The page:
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Friends and fellow pros gather to remember the late Dick Harmon

on 03 March 2012.

   Dick Harmon’s legacy of giving lives on.

     At the fourth annual Friends of Dick Harmon Dinner and Tournament atDick HarmonDick Harmon River Oaks Country Club in Houston, the former longtime beloved golf instructor was remembered again for all he did for people, not just the sport.

     “If it hadn’t been for Dick Harmon, my life wouldn’t be anywhere near what it has been,” said Bruce Davidson, director of golf at River Oaks who is originally from Scotland. “Dick hired me as a caddie.”

     Harmon, who died at age 58 in February 2006 due to complications from pneumonia, was River Oaks’ director of golf for 24 years (1977-2001) and was director of golf at Redstone Golf Club at the time of his death. One of four sons of 1948 Masters champion Claude Harmon, Dick left an indelible imprint on virtually everyone with whom he came in contact.

     “I know of 200 sets of clubs that he just gave away to junior golfers,” said Harmon’s close pal and the dinner’s emcee, Redstone Golf director Charlie Epps. “He tried to help everybody. He was the most generous person I ever knew.”

     Proceeds from the Feb. 12 event, which drew many golf pros in the Houston area and beyond who had once worked for Harmon, support junior golf programs, as well as college golf programs at Rice, University of Houston, University of Texas and Texas A&M, plus Houston’s St. Thomas High School program, through the Harmon Family Foundation.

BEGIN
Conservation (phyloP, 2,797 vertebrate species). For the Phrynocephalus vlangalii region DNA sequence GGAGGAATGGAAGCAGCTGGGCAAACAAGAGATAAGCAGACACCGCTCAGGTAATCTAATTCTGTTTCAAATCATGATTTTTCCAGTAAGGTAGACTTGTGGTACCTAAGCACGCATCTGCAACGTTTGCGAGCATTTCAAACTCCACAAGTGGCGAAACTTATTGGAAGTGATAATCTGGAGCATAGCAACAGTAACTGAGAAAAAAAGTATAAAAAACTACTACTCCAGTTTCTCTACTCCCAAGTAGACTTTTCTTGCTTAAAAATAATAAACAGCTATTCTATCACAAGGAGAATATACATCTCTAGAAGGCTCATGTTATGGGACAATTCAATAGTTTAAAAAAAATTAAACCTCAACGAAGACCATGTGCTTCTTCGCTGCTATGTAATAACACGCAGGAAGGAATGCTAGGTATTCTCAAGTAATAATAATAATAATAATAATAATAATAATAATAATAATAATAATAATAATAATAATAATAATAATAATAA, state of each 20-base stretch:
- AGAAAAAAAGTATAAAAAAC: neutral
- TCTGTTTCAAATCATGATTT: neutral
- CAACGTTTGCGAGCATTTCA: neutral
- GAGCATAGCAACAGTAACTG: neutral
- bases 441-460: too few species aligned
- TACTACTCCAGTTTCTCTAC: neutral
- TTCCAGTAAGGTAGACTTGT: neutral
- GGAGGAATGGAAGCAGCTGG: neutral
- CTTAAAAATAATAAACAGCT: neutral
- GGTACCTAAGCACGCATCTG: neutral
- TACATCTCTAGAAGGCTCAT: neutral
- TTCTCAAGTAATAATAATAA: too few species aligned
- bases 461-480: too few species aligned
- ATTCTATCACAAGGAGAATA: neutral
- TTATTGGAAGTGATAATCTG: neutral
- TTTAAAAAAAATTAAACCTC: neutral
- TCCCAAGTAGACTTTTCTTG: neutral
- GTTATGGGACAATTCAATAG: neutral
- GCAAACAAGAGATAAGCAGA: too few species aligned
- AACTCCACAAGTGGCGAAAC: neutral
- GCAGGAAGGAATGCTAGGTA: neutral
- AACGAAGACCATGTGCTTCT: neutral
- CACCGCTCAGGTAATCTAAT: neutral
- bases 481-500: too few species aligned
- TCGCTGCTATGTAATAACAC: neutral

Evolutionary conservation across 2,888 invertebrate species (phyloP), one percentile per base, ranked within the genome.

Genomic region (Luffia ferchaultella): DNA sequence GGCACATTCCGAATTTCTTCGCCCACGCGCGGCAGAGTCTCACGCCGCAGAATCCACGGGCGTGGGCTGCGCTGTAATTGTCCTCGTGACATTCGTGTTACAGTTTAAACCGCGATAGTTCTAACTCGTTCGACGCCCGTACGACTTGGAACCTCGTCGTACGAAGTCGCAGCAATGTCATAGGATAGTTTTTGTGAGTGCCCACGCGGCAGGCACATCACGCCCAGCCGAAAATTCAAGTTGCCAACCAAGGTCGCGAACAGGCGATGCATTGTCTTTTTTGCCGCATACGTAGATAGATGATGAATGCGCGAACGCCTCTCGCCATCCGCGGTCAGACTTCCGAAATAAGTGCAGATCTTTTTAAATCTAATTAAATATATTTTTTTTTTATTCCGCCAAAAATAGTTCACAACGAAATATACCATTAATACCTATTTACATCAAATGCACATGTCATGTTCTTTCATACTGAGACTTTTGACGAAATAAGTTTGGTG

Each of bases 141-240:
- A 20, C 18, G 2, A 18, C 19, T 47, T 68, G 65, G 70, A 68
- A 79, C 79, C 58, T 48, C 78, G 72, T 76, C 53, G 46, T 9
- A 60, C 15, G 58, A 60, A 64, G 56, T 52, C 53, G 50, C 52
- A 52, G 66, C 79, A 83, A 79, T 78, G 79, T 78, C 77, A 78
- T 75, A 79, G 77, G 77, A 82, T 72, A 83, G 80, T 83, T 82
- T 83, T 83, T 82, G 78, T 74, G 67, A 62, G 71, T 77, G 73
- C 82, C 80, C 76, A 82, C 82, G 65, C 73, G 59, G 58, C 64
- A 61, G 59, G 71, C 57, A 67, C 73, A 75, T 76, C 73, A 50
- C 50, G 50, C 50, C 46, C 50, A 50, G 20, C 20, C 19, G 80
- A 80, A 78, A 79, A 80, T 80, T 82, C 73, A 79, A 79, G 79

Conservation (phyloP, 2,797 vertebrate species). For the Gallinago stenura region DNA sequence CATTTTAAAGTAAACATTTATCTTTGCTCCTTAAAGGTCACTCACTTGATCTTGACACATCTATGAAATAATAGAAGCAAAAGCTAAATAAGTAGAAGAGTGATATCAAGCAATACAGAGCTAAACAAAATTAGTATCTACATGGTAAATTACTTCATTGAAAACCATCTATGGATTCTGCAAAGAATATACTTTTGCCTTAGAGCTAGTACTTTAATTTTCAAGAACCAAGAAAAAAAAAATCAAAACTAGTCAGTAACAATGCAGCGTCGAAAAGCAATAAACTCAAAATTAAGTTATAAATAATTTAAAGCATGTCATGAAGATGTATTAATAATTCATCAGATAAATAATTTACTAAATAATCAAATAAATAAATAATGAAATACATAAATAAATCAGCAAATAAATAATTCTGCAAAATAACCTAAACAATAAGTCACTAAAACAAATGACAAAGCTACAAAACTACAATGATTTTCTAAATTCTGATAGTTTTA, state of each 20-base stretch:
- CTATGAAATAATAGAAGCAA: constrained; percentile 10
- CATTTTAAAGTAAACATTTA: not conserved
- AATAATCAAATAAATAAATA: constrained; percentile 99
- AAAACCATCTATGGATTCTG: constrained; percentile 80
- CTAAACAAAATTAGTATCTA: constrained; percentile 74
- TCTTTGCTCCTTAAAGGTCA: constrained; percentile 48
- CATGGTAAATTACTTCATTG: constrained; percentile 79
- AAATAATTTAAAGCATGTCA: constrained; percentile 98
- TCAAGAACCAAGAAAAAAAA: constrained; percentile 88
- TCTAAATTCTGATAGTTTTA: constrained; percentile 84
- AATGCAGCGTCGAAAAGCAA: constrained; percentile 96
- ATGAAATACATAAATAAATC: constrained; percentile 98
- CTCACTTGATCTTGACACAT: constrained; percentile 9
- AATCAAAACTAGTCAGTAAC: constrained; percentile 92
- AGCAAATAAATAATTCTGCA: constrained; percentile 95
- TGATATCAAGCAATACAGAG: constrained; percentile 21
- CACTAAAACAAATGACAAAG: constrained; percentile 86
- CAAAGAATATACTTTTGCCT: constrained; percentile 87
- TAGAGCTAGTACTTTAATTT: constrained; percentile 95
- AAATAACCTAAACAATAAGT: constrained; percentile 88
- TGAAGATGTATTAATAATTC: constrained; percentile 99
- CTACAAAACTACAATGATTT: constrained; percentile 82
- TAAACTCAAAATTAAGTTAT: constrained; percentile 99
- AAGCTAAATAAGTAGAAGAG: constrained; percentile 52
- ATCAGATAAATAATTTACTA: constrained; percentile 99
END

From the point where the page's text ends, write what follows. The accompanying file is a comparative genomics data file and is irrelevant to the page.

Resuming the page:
“It was always fun working for Dick Harmon,” said Ken McDonald, head pro at Brae Burn Country Club. “Dick gave so many of us (in the club pro business) a chance and taught us the right way of doing things.”

   The stories flowed, along with the affection, from Paul Marchand, general manager and head golf pro at Shadow Hawk Golf Club, to Houston Country Club head pro Gordon Johnson, to University of Texas Golf Club assistant pro Jean-Paul Hebert, whose father Jay Hebert and uncle Lionel Hebert were golf greats.

   “The first day I came to work for Dick at River Oaks,” recalled Marchand, the swing coach for Fred Couples, “I was wearing this nice golf shirt with red and blue stripes. Dick looks me over and says, ‘That sure is a nice shirt you’re wearing.’ I said, ‘Thanks.’ Dick said, ‘But it has the logo of (the previous club where Marchand worked). Go over there and pick out three shirts on that rack with the River Oaks logo on it. I want to see you wearing one of those shirts tomorrow.”

     Rick Harmon, one of Dick’s sons, praised his father for his love and, occasionally, patience in teaching him about golf and life.

 “When I was in high school (St. Thomas),” Rick said, “I came home one time and had to show him where I made a 59 in Spanish and a 57 in algebra. Dad thought for a second and said, ‘Well, you’re 13-under in Spanish and 15-under in algebra.”

     Dick’s brother Billy Harmon said despite what the Harmons have done for Houston, it should be noted how much Houston has done for the Harmon family.

     “One of the reasons our lives have been special is what Houston has done for us,” Billy said.

     Butch Harmon, who operates the Butch Harmon School of Golf in Las Vegas and has been a teacher to some of golf’s stars, always has been indebted to Dick for rescuing him decades ago after Butch was down and out and saddled with piles of bills.

     “He brought me to Houston to live with him and his family 30 years ago, got me a job, saved my life,” Butch said. “We get so wrapped up in ourselves, our own lives and all that crap, and sometimes we forget to care about others. That’s all Dick cared about—others. He only cared about you. If the world was full of Dick Harmons, it would be a helluva place to live.” – Kenny Hand